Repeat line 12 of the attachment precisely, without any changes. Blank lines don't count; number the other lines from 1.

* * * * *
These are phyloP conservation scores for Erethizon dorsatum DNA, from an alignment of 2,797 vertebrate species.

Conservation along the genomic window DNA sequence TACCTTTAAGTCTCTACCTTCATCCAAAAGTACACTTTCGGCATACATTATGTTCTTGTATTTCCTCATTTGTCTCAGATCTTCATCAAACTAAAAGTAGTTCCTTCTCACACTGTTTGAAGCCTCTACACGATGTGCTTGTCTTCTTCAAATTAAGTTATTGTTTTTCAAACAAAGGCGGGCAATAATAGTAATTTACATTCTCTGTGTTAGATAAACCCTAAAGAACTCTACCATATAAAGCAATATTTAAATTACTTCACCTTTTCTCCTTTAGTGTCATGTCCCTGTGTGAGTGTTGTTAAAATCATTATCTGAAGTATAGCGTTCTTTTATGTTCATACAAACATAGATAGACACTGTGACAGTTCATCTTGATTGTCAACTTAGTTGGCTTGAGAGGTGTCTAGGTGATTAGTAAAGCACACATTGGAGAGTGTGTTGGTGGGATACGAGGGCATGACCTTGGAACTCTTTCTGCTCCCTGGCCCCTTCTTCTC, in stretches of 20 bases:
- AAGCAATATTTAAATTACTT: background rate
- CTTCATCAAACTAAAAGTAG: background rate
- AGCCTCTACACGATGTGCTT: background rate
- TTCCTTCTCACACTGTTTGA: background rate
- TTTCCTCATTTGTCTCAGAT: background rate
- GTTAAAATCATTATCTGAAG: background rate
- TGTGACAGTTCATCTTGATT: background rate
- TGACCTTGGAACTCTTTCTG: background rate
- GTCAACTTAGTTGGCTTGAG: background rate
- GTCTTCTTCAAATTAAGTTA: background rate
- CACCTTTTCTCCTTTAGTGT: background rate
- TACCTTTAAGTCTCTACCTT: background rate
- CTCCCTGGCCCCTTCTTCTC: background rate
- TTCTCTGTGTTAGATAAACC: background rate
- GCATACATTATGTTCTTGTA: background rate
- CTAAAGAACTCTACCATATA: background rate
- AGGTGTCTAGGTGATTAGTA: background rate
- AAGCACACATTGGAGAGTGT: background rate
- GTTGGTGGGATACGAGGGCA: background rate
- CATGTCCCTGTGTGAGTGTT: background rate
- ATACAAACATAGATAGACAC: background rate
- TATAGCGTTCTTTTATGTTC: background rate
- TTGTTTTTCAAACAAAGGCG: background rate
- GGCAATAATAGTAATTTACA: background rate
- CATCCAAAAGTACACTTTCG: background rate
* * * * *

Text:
- GTCTTCTTCAAATTAAGTTA: background rate